Sunday, August 11, 2013

FC Porto 3-0 Guimarães: Dragons pick up where they left off

Starting elevens

The Portuguese Supercup is usually a time where the two strongest teams meet as something of a taster for the upcoming season. This year, thanks to the strong second half of their seasons, Vitória Guimarães booked a well-deserved place against champions FC Porto via their success in last season's Portuguese Cup. However, any chance of an evenly-balanced match subsided after a mere five minutes.
After the early departure of João Moutinho and James Rodríguez, FC Porto displayed a rather usual eleven, with Defour playing in what used to be Moutinho's position and Licá surprisingly taking his place on the left, with Varela stationed on the right (and Iturbe oddly not even on a bench with newcomers Herrera, Quintero, Ghilas and Josué). Guimarães' resistance lasted all of five minutes, when Lucho González provided the assist for Licá to score for the club he supported since he was a child.

  • Lucho runs the show

While the opposition was rather feeble, to say the least, in the play that led to the first goal of the match (a huge no-no in professional football at such a high level), its most interesting aspect was actually Lucho's positioning. Paulo Fonseca seems to have abandoned the system (4x3x3) that the Dragons have favoured for a decade and a half (Co Adriaanse's experiences notwithstanding).

Indeed, Defour would start alongside Fernando and move further up while starting the first build-up phase. Lucho, rather than completing the midfield threesome, started off much closer to Jackson Martínez, often combining with the Colombian striker in interesting one-twos and effectively running the show throughout the match.

Rui Vitória's men played an important role by not managing to find a way to mark the Argentinean captain or keep the passing lanes closed, which meant Lucho had all the time in the world to make the best decisions - whether by peeling off his marker or vacating the space for others to occupy. The neuralgic area in front of the Guimarães defence was never duly taken, with centre-backs afraid to come out and press Lucho or Jackson and midfielders leaving acres of space behind them.

Adding insult to injury, the deployment of the skilful Barrientos on the left provided little (if any) defensive coverage down the wing, a wing that FC Porto kept ramming down to their heart's content. No wonder, then, that all of FC Porto's three goals should stem from that side, with neither Addy nor the midfielders looking to offer the necessary cover.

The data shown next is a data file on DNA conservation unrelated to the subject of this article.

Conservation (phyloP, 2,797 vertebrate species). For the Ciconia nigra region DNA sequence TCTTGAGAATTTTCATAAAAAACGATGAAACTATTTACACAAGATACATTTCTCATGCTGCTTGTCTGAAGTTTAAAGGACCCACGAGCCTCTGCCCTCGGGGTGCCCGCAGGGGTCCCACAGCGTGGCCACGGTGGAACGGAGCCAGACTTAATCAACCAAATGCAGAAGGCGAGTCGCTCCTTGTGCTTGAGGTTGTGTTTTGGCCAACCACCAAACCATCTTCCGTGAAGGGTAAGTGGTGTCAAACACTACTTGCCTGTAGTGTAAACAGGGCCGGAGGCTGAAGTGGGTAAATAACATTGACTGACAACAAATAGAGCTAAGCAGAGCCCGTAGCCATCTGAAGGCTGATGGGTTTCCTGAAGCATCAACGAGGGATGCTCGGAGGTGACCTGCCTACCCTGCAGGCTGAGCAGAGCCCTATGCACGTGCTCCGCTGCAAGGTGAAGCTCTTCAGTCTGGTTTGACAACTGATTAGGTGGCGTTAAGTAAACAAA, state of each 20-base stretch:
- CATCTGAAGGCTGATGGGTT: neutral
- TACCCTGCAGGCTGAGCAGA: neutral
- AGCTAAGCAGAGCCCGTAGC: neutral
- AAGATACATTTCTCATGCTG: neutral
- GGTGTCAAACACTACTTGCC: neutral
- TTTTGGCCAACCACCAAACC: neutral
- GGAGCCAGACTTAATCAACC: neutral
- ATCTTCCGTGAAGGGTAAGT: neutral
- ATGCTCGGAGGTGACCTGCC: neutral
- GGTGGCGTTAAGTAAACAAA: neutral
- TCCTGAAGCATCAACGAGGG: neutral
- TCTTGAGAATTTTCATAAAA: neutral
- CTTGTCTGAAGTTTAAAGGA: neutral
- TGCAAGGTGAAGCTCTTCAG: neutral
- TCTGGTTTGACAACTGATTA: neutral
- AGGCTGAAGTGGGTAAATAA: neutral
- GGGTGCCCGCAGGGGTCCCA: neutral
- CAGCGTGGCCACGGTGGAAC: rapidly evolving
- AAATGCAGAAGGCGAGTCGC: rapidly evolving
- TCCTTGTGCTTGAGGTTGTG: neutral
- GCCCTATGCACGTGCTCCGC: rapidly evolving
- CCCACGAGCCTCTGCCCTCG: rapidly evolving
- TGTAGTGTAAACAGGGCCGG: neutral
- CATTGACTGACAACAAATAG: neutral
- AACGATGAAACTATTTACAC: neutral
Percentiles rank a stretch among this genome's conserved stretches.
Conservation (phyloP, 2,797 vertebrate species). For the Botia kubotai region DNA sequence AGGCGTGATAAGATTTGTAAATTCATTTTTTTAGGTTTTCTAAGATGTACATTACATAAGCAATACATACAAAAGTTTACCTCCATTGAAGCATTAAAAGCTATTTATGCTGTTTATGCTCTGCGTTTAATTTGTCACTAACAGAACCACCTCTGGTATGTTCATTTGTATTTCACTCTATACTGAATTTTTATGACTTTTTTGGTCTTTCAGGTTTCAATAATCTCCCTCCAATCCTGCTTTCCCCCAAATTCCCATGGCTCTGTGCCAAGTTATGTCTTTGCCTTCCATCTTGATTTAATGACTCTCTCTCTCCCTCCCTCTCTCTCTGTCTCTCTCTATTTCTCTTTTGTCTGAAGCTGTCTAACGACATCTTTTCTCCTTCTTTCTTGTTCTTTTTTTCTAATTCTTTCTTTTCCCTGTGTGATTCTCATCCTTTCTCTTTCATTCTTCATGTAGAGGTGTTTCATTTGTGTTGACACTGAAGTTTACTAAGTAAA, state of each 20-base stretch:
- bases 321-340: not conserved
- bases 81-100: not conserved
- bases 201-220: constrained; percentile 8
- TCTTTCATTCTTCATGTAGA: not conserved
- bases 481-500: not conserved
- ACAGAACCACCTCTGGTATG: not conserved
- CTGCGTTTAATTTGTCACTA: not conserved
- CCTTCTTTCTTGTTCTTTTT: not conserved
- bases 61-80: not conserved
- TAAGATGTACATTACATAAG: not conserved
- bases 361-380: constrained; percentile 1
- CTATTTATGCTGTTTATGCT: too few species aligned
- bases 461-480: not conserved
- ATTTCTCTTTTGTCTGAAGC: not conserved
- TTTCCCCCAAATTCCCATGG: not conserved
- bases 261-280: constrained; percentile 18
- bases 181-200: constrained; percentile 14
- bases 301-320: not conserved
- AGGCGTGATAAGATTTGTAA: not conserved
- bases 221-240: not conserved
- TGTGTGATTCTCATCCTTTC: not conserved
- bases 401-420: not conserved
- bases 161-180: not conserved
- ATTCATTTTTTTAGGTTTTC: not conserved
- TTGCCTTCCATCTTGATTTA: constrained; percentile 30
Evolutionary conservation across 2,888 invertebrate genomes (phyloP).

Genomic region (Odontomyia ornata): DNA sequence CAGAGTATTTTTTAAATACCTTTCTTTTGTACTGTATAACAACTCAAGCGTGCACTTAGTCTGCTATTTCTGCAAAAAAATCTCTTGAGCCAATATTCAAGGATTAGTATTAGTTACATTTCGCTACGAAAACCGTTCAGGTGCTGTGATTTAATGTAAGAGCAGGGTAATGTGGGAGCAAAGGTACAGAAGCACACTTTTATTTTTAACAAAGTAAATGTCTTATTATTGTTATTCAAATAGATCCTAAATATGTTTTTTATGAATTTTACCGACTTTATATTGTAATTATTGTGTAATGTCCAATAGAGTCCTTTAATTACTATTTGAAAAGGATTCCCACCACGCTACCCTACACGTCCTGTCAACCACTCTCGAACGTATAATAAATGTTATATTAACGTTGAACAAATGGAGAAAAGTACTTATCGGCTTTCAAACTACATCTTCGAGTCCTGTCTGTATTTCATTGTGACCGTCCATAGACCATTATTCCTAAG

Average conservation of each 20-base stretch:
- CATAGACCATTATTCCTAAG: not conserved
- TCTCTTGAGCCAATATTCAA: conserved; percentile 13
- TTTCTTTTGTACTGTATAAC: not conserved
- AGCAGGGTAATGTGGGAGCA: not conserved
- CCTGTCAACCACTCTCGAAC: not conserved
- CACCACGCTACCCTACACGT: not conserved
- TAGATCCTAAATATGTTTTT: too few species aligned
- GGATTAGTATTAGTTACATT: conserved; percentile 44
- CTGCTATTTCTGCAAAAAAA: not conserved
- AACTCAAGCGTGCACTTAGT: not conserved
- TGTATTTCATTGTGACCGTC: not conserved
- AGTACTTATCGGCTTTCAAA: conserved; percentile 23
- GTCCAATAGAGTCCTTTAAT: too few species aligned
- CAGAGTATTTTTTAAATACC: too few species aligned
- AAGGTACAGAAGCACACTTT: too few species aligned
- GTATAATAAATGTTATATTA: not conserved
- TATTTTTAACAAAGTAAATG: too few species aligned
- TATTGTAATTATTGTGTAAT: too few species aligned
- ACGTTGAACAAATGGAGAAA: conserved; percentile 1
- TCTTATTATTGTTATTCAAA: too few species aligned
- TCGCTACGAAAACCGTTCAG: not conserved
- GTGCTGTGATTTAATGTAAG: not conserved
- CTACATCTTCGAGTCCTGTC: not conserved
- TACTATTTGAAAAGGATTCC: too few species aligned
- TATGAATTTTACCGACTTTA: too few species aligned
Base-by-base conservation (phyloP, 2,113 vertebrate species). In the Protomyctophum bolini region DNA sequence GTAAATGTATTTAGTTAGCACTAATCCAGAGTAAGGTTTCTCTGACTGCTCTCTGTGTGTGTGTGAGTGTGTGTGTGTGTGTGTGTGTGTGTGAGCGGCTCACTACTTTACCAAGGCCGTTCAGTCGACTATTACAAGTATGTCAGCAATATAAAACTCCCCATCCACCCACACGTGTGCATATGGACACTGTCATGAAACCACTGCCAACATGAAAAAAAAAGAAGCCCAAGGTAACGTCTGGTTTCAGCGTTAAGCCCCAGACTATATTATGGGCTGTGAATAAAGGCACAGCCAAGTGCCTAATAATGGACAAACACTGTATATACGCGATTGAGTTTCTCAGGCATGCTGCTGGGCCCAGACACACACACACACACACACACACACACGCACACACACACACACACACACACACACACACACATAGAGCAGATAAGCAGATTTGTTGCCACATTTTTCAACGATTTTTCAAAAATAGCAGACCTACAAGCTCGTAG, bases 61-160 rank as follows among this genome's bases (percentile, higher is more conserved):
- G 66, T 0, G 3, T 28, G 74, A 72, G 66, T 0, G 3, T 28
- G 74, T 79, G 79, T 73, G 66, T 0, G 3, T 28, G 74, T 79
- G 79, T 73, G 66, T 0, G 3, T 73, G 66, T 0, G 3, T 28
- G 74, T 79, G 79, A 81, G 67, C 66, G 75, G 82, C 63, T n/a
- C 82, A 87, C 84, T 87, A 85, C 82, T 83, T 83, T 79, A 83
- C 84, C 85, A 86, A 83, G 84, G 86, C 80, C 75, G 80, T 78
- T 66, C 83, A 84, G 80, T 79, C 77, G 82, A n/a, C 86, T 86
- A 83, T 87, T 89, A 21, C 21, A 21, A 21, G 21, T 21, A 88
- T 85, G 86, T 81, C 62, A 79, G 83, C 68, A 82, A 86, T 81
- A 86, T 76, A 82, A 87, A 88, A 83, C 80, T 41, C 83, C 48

• Licá's impressive start

While the new formation allowed Lucho to do what he does best, there were several other points of interest, the most interesting of which was Licá's positioning and movement. If Iturbe's absence was rather conspicuous, Licá's inclusion in the starting line-up was not less surprising, particularly considering he showed a few signs of restlessness, probably from trying too much too soon. The Portuguese offers a somewhat dfiferent perspective as far as FC Porto wingers go, since he adds a striking dimension to the team's skill set.

Rather than just playing out wide, Licá often moved inside, overloading the centre area of midfield (for instance, when Lucho drifted away and dragged his markers with him), leaving the wing to Alex Sandro. More importantly, he effectively acted almost as a second striker whenever the ball was being played on the other wing, not far off Jackson Martínez. His goal (the first of the match) offered good evidence when Lucho spun behind Jackson and Licá appeared on the far post burying the ball into the net.

While his skills may eventually come up short against stronger opposition, this sort of threat may well prove all too important for FC Porto when facing smaller teams, especially in their own turf.

  • Paços de Ferreira all over again?

In a less interesting second half, there were however a few details that could allows us to take a peek into Paulo Fonseca's ideas and plans for the future of his team. Fonseca's previous charge at Paços de Ferreira Josué came on and his presence immediately mirrored Fonseca's former team formation and movement.

Indeed, an almost perfect square almost instantly formed, with Fernando alongside Defour and Josué drifting inside from the left the second the ball got to the feet of Alex Sandro or Mangala, further enhancing FC Porto's dominance as far as ball possession is concerned. Whether that means FC Porto will resort to the first-half's plan or the second-half one remains to be seen as the season progresses, but the signs of the coach's work and the several formation alternatives seem to be a relevant issue.

As for Vitória de Guimarães, the need to work once again with a short budget and therefore with a squad filled with young and new players means that Rui Vitória will have his work cut out, even though which game plan Guimarães' leader will choose (the sight during the second half of balls being bombed forward towards the promising Maazou) remains to be seen.

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